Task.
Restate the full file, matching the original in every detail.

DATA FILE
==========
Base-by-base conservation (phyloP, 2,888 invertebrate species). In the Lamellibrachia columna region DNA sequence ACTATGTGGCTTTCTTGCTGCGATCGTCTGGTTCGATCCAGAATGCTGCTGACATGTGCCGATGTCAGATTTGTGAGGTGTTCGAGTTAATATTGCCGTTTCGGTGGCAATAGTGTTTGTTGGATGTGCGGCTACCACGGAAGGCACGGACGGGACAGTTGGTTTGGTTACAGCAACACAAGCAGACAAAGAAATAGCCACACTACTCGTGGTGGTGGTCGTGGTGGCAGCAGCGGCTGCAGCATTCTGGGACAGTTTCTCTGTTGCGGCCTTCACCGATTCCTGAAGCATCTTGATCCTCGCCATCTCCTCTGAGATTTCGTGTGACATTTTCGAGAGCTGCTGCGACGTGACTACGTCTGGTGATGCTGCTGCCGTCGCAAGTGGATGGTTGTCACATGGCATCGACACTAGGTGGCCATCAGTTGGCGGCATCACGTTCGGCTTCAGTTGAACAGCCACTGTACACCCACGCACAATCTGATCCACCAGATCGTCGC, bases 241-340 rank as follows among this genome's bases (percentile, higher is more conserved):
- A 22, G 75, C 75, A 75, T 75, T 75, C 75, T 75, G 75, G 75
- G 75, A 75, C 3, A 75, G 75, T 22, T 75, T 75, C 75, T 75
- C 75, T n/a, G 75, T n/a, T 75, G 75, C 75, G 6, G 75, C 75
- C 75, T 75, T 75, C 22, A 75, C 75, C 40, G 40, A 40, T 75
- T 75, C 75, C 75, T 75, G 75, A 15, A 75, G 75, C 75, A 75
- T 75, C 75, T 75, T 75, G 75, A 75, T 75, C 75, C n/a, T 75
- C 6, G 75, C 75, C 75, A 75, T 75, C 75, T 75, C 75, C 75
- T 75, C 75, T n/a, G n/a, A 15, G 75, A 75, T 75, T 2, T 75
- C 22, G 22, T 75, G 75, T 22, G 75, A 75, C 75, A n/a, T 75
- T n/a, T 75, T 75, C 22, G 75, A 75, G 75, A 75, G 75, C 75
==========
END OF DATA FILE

Base-by-base conservation (phyloP, 2,888 invertebrate species). In the Lamellibrachia columna region DNA sequence ACTATGTGGCTTTCTTGCTGCGATCGTCTGGTTCGATCCAGAATGCTGCTGACATGTGCCGATGTCAGATTTGTGAGGTGTTCGAGTTAATATTGCCGTTTCGGTGGCAATAGTGTTTGTTGGATGTGCGGCTACCACGGAAGGCACGGACGGGACAGTTGGTTTGGTTACAGCAACACAAGCAGACAAAGAAATAGCCACACTACTCGTGGTGGTGGTCGTGGTGGCAGCAGCGGCTGCAGCATTCTGGGACAGTTTCTCTGTTGCGGCCTTCACCGATTCCTGAAGCATCTTGATCCTCGCCATCTCCTCTGAGATTTCGTGTGACATTTTCGAGAGCTGCTGCGACGTGACTACGTCTGGTGATGCTGCTGCCGTCGCAAGTGGATGGTTGTCACATGGCATCGACACTAGGTGGCCATCAGTTGGCGGCATCACGTTCGGCTTCAGTTGAACAGCCACTGTACACCCACGCACAATCTGATCCACCAGATCGTCGC, bases 241-340 rank as follows among this genome's bases (percentile, higher is more conserved):
- A 22, G 75, C 75, A 75, T 75, T 75, C 75, T 75, G 75, G 75
- G 75, A 75, C 3, A 75, G 75, T 22, T 75, T 75, C 75, T 75
- C 75, T n/a, G 75, T n/a, T 75, G 75, C 75, G 6, G 75, C 75
- C 75, T 75, T 75, C 22, A 75, C 75, C 40, G 40, A 40, T 75
- T 75, C 75, C 75, T 75, G 75, A 15, A 75, G 75, C 75, A 75
- T 75, C 75, T 75, T 75, G 75, A 75, T 75, C 75, C n/a, T 75
- C 6, G 75, C 75, C 75, A 75, T 75, C 75, T 75, C 75, C 75
- T 75, C 75, T n/a, G n/a, A 15, G 75, A 75, T 75, T 2, T 75
- C 22, G 22, T 75, G 75, T 22, G 75, A 75, C 75, A n/a, T 75
- T n/a, T 75, T 75, C 22, G 75, A 75, G 75, A 75, G 75, C 75